Friday, February 28, 2014

fantasies of a house painter

Lohbado worked for a painting company two summers in a row, then formed his own company. He remembered placing forty-foot ladders, climbing to forth and fifth story balconies. He would stand on the balcony rail to paint hard to reach spots. He also used a step ladder to paint the top of window and balcony door frames. Sometimes people were inside. He fantasized about being invited in to have some fun. It never happened. He painted many buildings. No drama, other than paint drips here and there, or getting hot, exhausted, sore muscles. He carried a lot of gear up the long ladder. He carried a step ladder, drop sheet, a bucket, screen, rollers, brushes, a roller pole, rags. He had to be fast and neat.

    During lunch break, Lohbado liked to sit in the shade and read a book, or chat with his buddies. During the first year, Lohbado had a mean supervisor, Slug. That’s what he liked to be called. Don’t mess with slug, or he’ll slug you hard. He’d been jailed for assault and armed robbery, but he knew how to paint. His father gave him the gear when he was fifteen.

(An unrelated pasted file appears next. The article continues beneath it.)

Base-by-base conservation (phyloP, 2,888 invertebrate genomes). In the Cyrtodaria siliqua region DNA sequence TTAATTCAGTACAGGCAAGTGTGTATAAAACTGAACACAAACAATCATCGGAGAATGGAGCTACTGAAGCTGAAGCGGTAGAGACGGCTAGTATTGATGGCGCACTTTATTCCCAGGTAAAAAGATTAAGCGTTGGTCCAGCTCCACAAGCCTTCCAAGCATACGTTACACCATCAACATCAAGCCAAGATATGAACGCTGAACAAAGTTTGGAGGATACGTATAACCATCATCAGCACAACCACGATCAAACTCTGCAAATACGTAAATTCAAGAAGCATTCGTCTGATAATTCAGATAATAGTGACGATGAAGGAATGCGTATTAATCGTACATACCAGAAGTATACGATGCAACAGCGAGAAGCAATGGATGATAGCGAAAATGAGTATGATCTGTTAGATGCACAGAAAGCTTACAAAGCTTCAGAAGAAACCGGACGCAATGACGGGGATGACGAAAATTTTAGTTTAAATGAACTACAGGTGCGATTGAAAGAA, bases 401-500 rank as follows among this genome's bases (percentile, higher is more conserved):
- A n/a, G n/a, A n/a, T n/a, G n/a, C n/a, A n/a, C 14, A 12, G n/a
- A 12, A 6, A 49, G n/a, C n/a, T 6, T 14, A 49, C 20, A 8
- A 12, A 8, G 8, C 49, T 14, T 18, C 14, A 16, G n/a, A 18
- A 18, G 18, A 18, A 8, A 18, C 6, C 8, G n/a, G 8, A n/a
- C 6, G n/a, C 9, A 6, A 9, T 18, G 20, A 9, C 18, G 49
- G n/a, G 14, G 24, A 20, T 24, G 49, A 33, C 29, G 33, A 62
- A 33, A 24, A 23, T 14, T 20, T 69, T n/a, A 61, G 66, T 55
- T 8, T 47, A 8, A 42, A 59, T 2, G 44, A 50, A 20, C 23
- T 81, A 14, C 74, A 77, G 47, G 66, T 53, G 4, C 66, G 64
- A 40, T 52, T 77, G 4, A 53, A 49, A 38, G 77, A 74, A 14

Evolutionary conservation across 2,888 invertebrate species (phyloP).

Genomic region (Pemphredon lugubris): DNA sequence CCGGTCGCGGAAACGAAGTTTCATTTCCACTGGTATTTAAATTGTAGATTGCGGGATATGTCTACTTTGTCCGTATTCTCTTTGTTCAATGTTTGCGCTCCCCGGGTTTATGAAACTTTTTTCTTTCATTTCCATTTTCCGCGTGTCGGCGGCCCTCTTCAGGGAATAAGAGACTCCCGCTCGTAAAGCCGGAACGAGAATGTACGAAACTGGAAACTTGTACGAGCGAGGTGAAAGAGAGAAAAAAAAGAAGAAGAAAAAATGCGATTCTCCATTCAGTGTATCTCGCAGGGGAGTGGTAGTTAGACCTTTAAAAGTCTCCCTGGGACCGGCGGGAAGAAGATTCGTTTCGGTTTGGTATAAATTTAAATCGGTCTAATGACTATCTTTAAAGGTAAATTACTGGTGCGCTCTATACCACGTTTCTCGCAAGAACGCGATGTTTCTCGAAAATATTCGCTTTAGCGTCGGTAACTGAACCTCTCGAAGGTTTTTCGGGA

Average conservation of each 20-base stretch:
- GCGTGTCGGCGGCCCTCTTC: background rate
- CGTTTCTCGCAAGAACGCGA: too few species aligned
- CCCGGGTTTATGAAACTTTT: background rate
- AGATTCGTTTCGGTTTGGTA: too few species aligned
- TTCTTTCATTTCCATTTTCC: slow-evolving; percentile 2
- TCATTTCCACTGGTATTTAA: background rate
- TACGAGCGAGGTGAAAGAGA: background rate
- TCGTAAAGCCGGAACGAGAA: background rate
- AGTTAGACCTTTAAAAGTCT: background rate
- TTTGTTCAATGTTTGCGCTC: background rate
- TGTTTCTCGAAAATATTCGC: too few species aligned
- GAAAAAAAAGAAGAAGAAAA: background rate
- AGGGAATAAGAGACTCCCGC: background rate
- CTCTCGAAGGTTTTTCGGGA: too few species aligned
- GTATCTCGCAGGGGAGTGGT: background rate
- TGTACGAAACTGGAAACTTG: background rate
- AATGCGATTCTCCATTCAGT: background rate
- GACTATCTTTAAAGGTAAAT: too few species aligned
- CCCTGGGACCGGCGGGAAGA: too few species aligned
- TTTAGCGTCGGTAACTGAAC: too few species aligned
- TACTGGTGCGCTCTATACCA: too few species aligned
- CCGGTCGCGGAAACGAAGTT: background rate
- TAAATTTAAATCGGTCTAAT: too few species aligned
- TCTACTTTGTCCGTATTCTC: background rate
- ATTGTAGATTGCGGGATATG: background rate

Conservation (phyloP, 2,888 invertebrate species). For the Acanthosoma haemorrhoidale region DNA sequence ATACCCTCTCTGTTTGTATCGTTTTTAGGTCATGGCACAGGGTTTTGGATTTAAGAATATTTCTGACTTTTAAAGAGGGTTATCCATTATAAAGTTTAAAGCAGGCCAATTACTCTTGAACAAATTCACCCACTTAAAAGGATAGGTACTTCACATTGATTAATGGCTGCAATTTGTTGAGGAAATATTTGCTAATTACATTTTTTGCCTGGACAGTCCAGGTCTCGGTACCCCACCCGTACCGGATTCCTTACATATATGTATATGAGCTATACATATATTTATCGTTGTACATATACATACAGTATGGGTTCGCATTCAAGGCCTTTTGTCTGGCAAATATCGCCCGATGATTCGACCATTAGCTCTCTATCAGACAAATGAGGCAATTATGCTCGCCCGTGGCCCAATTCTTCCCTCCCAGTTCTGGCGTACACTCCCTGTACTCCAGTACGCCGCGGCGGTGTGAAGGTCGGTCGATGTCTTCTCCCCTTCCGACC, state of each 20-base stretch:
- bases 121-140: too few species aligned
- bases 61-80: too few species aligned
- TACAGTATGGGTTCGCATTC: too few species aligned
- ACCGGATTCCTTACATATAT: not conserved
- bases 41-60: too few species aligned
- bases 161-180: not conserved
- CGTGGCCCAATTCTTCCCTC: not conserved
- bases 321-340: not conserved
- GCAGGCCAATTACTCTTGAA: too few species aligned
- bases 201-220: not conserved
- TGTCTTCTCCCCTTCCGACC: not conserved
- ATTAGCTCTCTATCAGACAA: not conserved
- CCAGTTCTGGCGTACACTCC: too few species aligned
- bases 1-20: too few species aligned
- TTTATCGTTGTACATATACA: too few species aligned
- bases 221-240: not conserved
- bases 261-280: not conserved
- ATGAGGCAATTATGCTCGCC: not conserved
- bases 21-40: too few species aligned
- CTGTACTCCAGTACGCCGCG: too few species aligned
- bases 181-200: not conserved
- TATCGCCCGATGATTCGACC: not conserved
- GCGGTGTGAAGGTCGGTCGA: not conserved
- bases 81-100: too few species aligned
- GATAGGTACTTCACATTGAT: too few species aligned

“He said here Slug. You got everything you need to earn a living. You’re on your own,” said Slug. His dad kicked him out at fifteen, because after that, social services wouldn’t give him any more child allowance. Since he wasn’t getting paid to take care of his son, his son would have to take care of himself.

Slug learned fast how to work and drink hard and to avoid doing anything that would land him back in jail. He did his best to get his life together. It even seemed to be working, the first summer. But then it fell apart. His partner dumped him and took the baby. Slug lost it. He drank himself into a stupor every night.

    Slug told a story of how one time a guy approached him for a job. They were sitting around having lunch when a thin man walked up. Slug pointed to a bucket of dirty brushes in solvent and told the man to clean them. The man cleaned the brushes. It took him about fifteen minutes. Then Slug said he didn’t need the guy. Slug thought that was pretty funny, tricking a man into the dirty job of cleaning brushes in a bucket of paint thinner, bad for the health. Contact on the skin could cause nerve damage. In those days, guys used to wash their hands in turpentine before lunch and at the end of the shift.

    Lohbado’s great uncle was a painter. He couldn’t hold a mug steady, his hands shook so bad, after forty years of house painting, all part of earning a living. Destroy yourself in the process, mutilation. They used lead-based paint in the old days.

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